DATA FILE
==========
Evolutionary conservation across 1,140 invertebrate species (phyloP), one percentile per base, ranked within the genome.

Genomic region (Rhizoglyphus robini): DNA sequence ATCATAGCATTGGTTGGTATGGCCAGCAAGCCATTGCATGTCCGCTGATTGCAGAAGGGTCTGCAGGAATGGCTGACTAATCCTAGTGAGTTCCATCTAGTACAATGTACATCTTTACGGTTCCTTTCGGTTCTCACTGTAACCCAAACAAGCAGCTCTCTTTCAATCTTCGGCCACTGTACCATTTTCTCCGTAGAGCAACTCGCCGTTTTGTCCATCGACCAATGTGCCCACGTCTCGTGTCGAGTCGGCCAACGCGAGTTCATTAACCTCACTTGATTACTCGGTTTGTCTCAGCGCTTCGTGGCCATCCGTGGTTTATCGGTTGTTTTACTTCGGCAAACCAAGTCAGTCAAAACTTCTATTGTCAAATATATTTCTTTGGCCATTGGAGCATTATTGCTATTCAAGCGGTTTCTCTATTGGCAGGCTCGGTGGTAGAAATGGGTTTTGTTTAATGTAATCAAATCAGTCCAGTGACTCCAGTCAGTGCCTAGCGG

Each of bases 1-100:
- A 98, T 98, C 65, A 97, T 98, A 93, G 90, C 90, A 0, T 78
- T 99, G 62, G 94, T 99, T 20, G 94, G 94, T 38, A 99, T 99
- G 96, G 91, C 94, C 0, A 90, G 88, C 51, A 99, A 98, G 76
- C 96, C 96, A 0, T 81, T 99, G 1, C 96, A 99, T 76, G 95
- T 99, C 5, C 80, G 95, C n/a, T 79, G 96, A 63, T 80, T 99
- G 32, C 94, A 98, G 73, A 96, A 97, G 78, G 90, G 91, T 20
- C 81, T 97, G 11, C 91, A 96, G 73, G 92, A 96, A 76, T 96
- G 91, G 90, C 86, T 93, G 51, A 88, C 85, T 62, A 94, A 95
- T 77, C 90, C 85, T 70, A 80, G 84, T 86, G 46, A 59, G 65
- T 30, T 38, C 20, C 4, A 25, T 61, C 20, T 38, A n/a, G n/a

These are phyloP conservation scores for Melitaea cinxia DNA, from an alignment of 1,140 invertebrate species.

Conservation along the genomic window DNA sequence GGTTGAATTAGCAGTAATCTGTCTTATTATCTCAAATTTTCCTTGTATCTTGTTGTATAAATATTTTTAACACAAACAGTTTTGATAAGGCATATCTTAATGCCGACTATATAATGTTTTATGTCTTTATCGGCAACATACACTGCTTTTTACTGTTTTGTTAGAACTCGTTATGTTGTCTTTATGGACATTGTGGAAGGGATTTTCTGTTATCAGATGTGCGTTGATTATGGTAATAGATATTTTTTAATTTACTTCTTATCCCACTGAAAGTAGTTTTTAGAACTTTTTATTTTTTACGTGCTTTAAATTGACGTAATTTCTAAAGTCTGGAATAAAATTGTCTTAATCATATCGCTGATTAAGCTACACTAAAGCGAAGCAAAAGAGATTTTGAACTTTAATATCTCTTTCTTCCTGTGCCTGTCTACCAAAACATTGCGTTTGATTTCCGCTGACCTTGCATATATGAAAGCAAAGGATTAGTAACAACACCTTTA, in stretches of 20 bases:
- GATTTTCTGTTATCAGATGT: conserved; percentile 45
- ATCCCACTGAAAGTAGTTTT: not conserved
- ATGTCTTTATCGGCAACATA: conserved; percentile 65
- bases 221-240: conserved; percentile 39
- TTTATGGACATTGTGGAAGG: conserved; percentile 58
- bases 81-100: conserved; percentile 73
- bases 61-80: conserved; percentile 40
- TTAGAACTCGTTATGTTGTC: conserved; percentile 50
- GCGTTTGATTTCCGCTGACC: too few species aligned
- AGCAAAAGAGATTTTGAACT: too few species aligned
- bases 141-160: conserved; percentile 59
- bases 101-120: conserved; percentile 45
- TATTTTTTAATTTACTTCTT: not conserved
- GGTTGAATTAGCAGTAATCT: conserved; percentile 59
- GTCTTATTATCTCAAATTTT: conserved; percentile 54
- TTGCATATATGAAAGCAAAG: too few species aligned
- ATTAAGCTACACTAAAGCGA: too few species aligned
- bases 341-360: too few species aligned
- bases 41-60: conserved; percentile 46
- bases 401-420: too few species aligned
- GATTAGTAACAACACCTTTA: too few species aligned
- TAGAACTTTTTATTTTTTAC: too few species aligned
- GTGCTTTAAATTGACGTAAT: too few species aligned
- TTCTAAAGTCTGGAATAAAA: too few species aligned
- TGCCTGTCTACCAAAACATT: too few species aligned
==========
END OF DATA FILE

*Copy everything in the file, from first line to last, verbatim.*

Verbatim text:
Evolutionary conservation across 1,140 invertebrate species (phyloP), one percentile per base, ranked within the genome.

Genomic region (Rhizoglyphus robini): DNA sequence ATCATAGCATTGGTTGGTATGGCCAGCAAGCCATTGCATGTCCGCTGATTGCAGAAGGGTCTGCAGGAATGGCTGACTAATCCTAGTGAGTTCCATCTAGTACAATGTACATCTTTACGGTTCCTTTCGGTTCTCACTGTAACCCAAACAAGCAGCTCTCTTTCAATCTTCGGCCACTGTACCATTTTCTCCGTAGAGCAACTCGCCGTTTTGTCCATCGACCAATGTGCCCACGTCTCGTGTCGAGTCGGCCAACGCGAGTTCATTAACCTCACTTGATTACTCGGTTTGTCTCAGCGCTTCGTGGCCATCCGTGGTTTATCGGTTGTTTTACTTCGGCAAACCAAGTCAGTCAAAACTTCTATTGTCAAATATATTTCTTTGGCCATTGGAGCATTATTGCTATTCAAGCGGTTTCTCTATTGGCAGGCTCGGTGGTAGAAATGGGTTTTGTTTAATGTAATCAAATCAGTCCAGTGACTCCAGTCAGTGCCTAGCGG

Each of bases 1-100:
- A 98, T 98, C 65, A 97, T 98, A 93, G 90, C 90, A 0, T 78
- T 99, G 62, G 94, T 99, T 20, G 94, G 94, T 38, A 99, T 99
- G 96, G 91, C 94, C 0, A 90, G 88, C 51, A 99, A 98, G 76
- C 96, C 96, A 0, T 81, T 99, G 1, C 96, A 99, T 76, G 95
- T 99, C 5, C 80, G 95, C n/a, T 79, G 96, A 63, T 80, T 99
- G 32, C 94, A 98, G 73, A 96, A 97, G 78, G 90, G 91, T 20
- C 81, T 97, G 11, C 91, A 96, G 73, G 92, A 96, A 76, T 96
- G 91, G 90, C 86, T 93, G 51, A 88, C 85, T 62, A 94, A 95
- T 77, C 90, C 85, T 70, A 80, G 84, T 86, G 46, A 59, G 65
- T 30, T 38, C 20, C 4, A 25, T 61, C 20, T 38, A n/a, G n/a

These are phyloP conservation scores for Melitaea cinxia DNA, from an alignment of 1,140 invertebrate species.

Conservation along the genomic window DNA sequence GGTTGAATTAGCAGTAATCTGTCTTATTATCTCAAATTTTCCTTGTATCTTGTTGTATAAATATTTTTAACACAAACAGTTTTGATAAGGCATATCTTAATGCCGACTATATAATGTTTTATGTCTTTATCGGCAACATACACTGCTTTTTACTGTTTTGTTAGAACTCGTTATGTTGTCTTTATGGACATTGTGGAAGGGATTTTCTGTTATCAGATGTGCGTTGATTATGGTAATAGATATTTTTTAATTTACTTCTTATCCCACTGAAAGTAGTTTTTAGAACTTTTTATTTTTTACGTGCTTTAAATTGACGTAATTTCTAAAGTCTGGAATAAAATTGTCTTAATCATATCGCTGATTAAGCTACACTAAAGCGAAGCAAAAGAGATTTTGAACTTTAATATCTCTTTCTTCCTGTGCCTGTCTACCAAAACATTGCGTTTGATTTCCGCTGACCTTGCATATATGAAAGCAAAGGATTAGTAACAACACCTTTA, in stretches of 20 bases:
- GATTTTCTGTTATCAGATGT: conserved; percentile 45
- ATCCCACTGAAAGTAGTTTT: not conserved
- ATGTCTTTATCGGCAACATA: conserved; percentile 65
- bases 221-240: conserved; percentile 39
- TTTATGGACATTGTGGAAGG: conserved; percentile 58
- bases 81-100: conserved; percentile 73
- bases 61-80: conserved; percentile 40
- TTAGAACTCGTTATGTTGTC: conserved; percentile 50
- GCGTTTGATTTCCGCTGACC: too few species aligned
- AGCAAAAGAGATTTTGAACT: too few species aligned
- bases 141-160: conserved; percentile 59
- bases 101-120: conserved; percentile 45
- TATTTTTTAATTTACTTCTT: not conserved
- GGTTGAATTAGCAGTAATCT: conserved; percentile 59
- GTCTTATTATCTCAAATTTT: conserved; percentile 54
- TTGCATATATGAAAGCAAAG: too few species aligned
- ATTAAGCTACACTAAAGCGA: too few species aligned
- bases 341-360: too few species aligned
- bases 41-60: conserved; percentile 46
- bases 401-420: too few species aligned
- GATTAGTAACAACACCTTTA: too few species aligned
- TAGAACTTTTTATTTTTTAC: too few species aligned
- GTGCTTTAAATTGACGTAAT: too few species aligned
- TTCTAAAGTCTGGAATAAAA: too few species aligned
- TGCCTGTCTACCAAAACATT: too few species aligned